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Canada (158,336)
MGCR 222 (39)
Chapter 3

MGCR222 Chapter 3 Notes - Emotions and Moods.docx

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McGill University
Management Core
MGCR 222
Patricia Hewlin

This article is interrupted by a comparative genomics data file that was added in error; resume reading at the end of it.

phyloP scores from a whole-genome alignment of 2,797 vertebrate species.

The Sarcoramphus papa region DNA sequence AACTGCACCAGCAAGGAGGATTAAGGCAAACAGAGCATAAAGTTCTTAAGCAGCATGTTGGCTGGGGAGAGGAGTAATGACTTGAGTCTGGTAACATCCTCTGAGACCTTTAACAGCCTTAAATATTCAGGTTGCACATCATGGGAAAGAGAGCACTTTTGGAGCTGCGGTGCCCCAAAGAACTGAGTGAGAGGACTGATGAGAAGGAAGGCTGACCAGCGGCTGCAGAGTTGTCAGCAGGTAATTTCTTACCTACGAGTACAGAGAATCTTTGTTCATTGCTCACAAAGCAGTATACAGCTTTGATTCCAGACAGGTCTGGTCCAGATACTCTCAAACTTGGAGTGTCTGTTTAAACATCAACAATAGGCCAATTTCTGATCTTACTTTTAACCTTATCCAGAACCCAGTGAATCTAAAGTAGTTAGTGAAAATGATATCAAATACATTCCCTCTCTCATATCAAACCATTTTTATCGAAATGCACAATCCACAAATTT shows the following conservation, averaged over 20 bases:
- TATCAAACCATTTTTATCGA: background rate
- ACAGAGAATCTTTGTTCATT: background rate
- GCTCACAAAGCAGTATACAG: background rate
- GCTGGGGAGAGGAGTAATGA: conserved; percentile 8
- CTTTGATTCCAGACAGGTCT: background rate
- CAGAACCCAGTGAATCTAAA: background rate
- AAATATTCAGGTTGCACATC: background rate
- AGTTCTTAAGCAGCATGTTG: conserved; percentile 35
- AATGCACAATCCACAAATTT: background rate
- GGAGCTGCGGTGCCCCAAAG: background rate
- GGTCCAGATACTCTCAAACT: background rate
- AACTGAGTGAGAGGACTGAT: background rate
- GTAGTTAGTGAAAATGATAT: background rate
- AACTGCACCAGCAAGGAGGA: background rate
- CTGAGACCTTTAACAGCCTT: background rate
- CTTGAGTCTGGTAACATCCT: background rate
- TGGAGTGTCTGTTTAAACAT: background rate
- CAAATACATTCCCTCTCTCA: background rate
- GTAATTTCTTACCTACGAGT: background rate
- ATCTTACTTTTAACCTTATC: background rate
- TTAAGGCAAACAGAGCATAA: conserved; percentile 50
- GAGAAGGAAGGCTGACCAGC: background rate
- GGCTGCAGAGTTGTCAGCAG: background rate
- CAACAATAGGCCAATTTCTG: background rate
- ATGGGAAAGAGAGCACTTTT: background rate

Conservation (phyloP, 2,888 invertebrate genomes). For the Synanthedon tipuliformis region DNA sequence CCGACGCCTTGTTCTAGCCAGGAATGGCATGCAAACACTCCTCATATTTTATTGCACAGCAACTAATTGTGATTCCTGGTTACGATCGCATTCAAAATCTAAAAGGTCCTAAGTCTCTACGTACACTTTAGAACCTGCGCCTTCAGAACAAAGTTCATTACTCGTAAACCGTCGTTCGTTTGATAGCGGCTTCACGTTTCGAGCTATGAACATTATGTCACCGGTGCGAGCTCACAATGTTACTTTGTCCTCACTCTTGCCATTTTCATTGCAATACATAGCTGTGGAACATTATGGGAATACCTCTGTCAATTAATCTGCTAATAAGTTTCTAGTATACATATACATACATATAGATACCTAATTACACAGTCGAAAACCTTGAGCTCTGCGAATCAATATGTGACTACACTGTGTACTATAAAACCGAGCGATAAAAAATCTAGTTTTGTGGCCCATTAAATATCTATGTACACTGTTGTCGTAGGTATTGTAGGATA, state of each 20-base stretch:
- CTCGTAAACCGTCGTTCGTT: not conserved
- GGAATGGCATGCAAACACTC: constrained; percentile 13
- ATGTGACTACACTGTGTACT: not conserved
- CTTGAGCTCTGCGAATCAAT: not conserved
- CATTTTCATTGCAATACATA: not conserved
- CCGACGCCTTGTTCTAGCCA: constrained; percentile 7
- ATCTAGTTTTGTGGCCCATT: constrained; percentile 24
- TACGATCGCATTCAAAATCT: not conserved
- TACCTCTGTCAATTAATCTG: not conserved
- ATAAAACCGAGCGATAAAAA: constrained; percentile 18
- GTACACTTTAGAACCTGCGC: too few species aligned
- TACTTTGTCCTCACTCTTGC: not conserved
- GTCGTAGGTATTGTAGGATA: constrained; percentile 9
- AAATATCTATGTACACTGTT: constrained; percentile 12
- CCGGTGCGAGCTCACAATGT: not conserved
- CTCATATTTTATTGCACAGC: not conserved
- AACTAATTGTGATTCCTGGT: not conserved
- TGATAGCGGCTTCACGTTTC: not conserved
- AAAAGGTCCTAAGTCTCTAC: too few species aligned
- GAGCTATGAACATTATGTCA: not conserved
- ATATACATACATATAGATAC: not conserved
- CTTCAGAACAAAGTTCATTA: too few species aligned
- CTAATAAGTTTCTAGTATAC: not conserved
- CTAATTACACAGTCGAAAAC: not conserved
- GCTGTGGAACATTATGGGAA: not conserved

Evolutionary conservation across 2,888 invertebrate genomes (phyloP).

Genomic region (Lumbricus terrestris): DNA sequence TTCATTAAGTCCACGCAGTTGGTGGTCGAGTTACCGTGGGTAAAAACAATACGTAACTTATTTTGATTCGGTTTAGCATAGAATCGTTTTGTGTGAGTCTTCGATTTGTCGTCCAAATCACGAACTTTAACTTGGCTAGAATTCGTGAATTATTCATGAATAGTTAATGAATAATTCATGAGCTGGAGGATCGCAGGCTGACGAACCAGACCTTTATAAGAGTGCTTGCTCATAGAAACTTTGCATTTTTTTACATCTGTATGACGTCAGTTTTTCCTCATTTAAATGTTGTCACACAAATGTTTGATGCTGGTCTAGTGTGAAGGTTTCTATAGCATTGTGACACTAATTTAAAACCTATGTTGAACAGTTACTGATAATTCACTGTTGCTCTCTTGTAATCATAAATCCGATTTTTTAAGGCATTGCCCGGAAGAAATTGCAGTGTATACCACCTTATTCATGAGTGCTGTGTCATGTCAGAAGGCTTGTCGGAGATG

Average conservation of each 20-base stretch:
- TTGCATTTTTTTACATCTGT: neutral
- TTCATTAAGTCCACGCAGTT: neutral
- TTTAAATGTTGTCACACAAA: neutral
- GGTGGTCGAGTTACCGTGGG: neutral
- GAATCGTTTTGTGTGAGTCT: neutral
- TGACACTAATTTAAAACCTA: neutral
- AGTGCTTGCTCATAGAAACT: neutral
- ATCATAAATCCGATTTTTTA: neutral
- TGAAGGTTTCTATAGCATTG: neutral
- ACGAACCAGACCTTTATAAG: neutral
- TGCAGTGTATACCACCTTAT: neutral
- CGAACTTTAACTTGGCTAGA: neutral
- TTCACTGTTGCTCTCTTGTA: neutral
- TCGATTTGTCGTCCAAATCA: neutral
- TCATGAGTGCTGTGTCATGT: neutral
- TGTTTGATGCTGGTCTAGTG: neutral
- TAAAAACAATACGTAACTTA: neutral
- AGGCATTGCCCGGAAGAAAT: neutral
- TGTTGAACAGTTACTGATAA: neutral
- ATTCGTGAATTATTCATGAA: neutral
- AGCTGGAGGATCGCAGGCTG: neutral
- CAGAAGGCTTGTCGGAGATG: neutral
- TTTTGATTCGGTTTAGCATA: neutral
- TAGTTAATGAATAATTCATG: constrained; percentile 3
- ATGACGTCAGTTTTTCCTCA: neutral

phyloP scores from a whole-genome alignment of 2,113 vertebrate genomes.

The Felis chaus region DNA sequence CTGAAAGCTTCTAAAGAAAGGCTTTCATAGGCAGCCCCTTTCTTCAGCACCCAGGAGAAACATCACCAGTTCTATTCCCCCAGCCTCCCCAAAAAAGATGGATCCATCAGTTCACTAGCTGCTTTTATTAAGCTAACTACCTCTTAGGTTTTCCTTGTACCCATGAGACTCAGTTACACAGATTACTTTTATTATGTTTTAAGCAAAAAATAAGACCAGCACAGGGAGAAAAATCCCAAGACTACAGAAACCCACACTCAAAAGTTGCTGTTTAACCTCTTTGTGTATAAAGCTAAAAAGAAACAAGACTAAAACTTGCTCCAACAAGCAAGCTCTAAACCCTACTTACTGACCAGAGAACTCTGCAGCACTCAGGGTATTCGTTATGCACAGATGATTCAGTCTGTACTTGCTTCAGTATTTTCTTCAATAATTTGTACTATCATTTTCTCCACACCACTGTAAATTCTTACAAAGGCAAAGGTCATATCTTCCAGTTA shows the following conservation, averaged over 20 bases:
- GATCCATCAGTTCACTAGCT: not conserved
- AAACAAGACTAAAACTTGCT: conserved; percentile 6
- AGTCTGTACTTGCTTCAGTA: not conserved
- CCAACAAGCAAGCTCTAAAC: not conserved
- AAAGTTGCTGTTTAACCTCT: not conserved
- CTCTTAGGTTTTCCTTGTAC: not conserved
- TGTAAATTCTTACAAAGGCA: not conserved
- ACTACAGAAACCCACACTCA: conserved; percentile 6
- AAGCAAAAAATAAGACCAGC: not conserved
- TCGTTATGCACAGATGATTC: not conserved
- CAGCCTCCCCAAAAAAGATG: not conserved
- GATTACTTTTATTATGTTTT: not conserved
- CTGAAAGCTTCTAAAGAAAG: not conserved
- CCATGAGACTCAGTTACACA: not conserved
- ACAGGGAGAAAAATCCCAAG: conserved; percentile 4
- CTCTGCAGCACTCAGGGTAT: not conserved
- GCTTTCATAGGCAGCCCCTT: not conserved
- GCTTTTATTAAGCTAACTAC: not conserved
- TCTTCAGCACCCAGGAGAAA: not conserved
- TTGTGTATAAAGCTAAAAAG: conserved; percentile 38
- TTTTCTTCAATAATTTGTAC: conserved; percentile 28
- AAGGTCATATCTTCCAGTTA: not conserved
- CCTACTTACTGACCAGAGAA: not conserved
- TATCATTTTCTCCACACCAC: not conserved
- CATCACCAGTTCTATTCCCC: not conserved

MGCR222 Chapter 3 Notes: Emotions and Moods Affect – covers a broad range of feelings people experience, including both emotions and moods Emotions – intense feelings directed at someone or something  Likely to be caused by a specific event, and more fleeting than moods  Tend to be more clearly revealed by facial expressions  Specific and numerous in nature  Action oriented Moods – less intense feelings than emotions and often lack a contextual stimulus  Cause is often general and unclear  Last longer than emotions  More general (two main dimensions: positive and negative affect  composed of multiple specific emotions)  Generally not indicated by distinct expressions  Cognitive in nature Positive affect – mood dimension consisting of positive emotions such as excitement, self-assurance and cheerfulness at the high end and boredom, sluggishness, and tiredness at the low end Negative affect – mood dimension consisting of nervousness, stress, and anxiety at the high end and relaxation, tranquility, and poise at the low end Positivity offset – at zero input (when nothing is going on), most individuals experience a mildly positive mood Sources of Emotions and Moods  Personality – most people have built-in tendencies to experience certain moods and emotions more frequently than others; affect intensity – how strongly you experience your emotions  Day/time – people tend to be in worst moods early in the weeks, and best moods late in the week. Levels of positive affect tend to peak at around the halfway point between waking and sleeping. Negative affect has little fluctuation  Weather – little effect on mood; illusory correlation – people tend to think nice weather improves their mood. Occurs when people associate two events that in reality have no connection  Stress – takes a toll on our moods  Social activities – social activities increase positive mood and have little effect on negative mood. Activities that are physical are more strongly associated with increases in positive mood than formal or sedentary events  Sleep – poor or reduced sleep impairs decision making and makes it difficult to control emotions  Exercise – enhances people’s positive mood  Age – negative emotions seem to occur less as people get older. Emotional experience improves with age; as we get older, we experience fewer negative emotions  Gender – women are more emotionally expressive than men, experience emotions more intensely, “hold onto”
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